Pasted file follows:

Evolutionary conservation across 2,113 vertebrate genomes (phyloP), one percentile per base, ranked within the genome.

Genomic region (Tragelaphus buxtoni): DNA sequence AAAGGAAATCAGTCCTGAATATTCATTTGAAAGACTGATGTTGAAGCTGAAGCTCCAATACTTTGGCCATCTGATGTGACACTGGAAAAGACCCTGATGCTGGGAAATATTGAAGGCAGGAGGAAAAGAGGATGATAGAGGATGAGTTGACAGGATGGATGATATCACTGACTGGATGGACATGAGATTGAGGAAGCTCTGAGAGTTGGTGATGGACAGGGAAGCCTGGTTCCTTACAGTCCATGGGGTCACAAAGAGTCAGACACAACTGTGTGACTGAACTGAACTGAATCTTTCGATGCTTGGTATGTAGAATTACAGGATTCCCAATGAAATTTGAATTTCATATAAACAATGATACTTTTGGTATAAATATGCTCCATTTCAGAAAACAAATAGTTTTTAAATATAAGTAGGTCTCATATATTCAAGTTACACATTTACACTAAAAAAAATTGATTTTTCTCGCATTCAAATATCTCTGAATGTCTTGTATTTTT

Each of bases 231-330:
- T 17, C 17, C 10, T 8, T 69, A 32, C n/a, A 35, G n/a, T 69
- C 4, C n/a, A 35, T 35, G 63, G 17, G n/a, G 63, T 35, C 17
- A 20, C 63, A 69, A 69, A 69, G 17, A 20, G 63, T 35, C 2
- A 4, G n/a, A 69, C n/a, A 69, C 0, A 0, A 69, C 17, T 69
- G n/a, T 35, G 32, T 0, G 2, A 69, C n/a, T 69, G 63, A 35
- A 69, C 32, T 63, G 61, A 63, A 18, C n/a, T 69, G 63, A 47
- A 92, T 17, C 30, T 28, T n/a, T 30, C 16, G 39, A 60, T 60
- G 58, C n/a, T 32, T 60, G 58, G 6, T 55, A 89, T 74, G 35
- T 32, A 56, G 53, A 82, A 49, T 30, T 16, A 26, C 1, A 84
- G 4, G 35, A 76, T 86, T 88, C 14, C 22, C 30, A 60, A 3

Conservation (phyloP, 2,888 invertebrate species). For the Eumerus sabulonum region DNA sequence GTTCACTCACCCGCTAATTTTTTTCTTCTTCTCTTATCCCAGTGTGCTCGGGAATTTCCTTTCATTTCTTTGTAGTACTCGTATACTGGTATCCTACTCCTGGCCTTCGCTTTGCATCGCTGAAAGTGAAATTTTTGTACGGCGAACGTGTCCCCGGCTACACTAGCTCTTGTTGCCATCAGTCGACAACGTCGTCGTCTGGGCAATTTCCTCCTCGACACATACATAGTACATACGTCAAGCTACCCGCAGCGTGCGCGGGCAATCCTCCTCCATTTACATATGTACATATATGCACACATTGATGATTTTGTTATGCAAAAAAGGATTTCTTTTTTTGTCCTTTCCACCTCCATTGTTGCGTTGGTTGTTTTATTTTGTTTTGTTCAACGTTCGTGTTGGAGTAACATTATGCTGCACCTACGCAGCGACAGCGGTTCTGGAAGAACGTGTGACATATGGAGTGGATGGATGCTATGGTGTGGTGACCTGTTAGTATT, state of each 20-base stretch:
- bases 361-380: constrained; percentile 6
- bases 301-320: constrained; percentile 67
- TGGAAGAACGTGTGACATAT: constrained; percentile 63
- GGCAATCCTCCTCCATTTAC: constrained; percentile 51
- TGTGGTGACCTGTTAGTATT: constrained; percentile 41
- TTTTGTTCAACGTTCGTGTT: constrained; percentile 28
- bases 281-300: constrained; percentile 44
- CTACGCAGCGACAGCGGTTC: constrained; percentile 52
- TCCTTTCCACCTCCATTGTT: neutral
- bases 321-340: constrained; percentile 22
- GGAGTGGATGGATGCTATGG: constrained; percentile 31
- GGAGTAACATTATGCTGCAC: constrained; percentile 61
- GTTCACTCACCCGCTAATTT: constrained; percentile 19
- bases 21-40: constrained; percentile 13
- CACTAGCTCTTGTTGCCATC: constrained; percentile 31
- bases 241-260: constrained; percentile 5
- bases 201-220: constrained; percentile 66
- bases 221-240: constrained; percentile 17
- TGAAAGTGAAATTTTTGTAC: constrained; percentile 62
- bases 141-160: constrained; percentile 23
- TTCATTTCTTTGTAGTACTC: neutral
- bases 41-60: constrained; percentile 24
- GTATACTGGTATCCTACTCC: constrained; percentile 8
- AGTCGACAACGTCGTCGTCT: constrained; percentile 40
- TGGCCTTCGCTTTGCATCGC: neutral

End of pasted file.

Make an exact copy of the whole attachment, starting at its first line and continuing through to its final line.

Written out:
Evolutionary conservation across 2,113 vertebrate genomes (phyloP), one percentile per base, ranked within the genome.

Genomic region (Tragelaphus buxtoni): DNA sequence AAAGGAAATCAGTCCTGAATATTCATTTGAAAGACTGATGTTGAAGCTGAAGCTCCAATACTTTGGCCATCTGATGTGACACTGGAAAAGACCCTGATGCTGGGAAATATTGAAGGCAGGAGGAAAAGAGGATGATAGAGGATGAGTTGACAGGATGGATGATATCACTGACTGGATGGACATGAGATTGAGGAAGCTCTGAGAGTTGGTGATGGACAGGGAAGCCTGGTTCCTTACAGTCCATGGGGTCACAAAGAGTCAGACACAACTGTGTGACTGAACTGAACTGAATCTTTCGATGCTTGGTATGTAGAATTACAGGATTCCCAATGAAATTTGAATTTCATATAAACAATGATACTTTTGGTATAAATATGCTCCATTTCAGAAAACAAATAGTTTTTAAATATAAGTAGGTCTCATATATTCAAGTTACACATTTACACTAAAAAAAATTGATTTTTCTCGCATTCAAATATCTCTGAATGTCTTGTATTTTT

Each of bases 231-330:
- T 17, C 17, C 10, T 8, T 69, A 32, C n/a, A 35, G n/a, T 69
- C 4, C n/a, A 35, T 35, G 63, G 17, G n/a, G 63, T 35, C 17
- A 20, C 63, A 69, A 69, A 69, G 17, A 20, G 63, T 35, C 2
- A 4, G n/a, A 69, C n/a, A 69, C 0, A 0, A 69, C 17, T 69
- G n/a, T 35, G 32, T 0, G 2, A 69, C n/a, T 69, G 63, A 35
- A 69, C 32, T 63, G 61, A 63, A 18, C n/a, T 69, G 63, A 47
- A 92, T 17, C 30, T 28, T n/a, T 30, C 16, G 39, A 60, T 60
- G 58, C n/a, T 32, T 60, G 58, G 6, T 55, A 89, T 74, G 35
- T 32, A 56, G 53, A 82, A 49, T 30, T 16, A 26, C 1, A 84
- G 4, G 35, A 76, T 86, T 88, C 14, C 22, C 30, A 60, A 3

Conservation (phyloP, 2,888 invertebrate species). For the Eumerus sabulonum region DNA sequence GTTCACTCACCCGCTAATTTTTTTCTTCTTCTCTTATCCCAGTGTGCTCGGGAATTTCCTTTCATTTCTTTGTAGTACTCGTATACTGGTATCCTACTCCTGGCCTTCGCTTTGCATCGCTGAAAGTGAAATTTTTGTACGGCGAACGTGTCCCCGGCTACACTAGCTCTTGTTGCCATCAGTCGACAACGTCGTCGTCTGGGCAATTTCCTCCTCGACACATACATAGTACATACGTCAAGCTACCCGCAGCGTGCGCGGGCAATCCTCCTCCATTTACATATGTACATATATGCACACATTGATGATTTTGTTATGCAAAAAAGGATTTCTTTTTTTGTCCTTTCCACCTCCATTGTTGCGTTGGTTGTTTTATTTTGTTTTGTTCAACGTTCGTGTTGGAGTAACATTATGCTGCACCTACGCAGCGACAGCGGTTCTGGAAGAACGTGTGACATATGGAGTGGATGGATGCTATGGTGTGGTGACCTGTTAGTATT, state of each 20-base stretch:
- bases 361-380: constrained; percentile 6
- bases 301-320: constrained; percentile 67
- TGGAAGAACGTGTGACATAT: constrained; percentile 63
- GGCAATCCTCCTCCATTTAC: constrained; percentile 51
- TGTGGTGACCTGTTAGTATT: constrained; percentile 41
- TTTTGTTCAACGTTCGTGTT: constrained; percentile 28
- bases 281-300: constrained; percentile 44
- CTACGCAGCGACAGCGGTTC: constrained; percentile 52
- TCCTTTCCACCTCCATTGTT: neutral
- bases 321-340: constrained; percentile 22
- GGAGTGGATGGATGCTATGG: constrained; percentile 31
- GGAGTAACATTATGCTGCAC: constrained; percentile 61
- GTTCACTCACCCGCTAATTT: constrained; percentile 19
- bases 21-40: constrained; percentile 13
- CACTAGCTCTTGTTGCCATC: constrained; percentile 31
- bases 241-260: constrained; percentile 5
- bases 201-220: constrained; percentile 66
- bases 221-240: constrained; percentile 17
- TGAAAGTGAAATTTTTGTAC: constrained; percentile 62
- bases 141-160: constrained; percentile 23
- TTCATTTCTTTGTAGTACTC: neutral
- bases 41-60: constrained; percentile 24
- GTATACTGGTATCCTACTCC: constrained; percentile 8
- AGTCGACAACGTCGTCGTCT: constrained; percentile 40
- TGGCCTTCGCTTTGCATCGC: neutral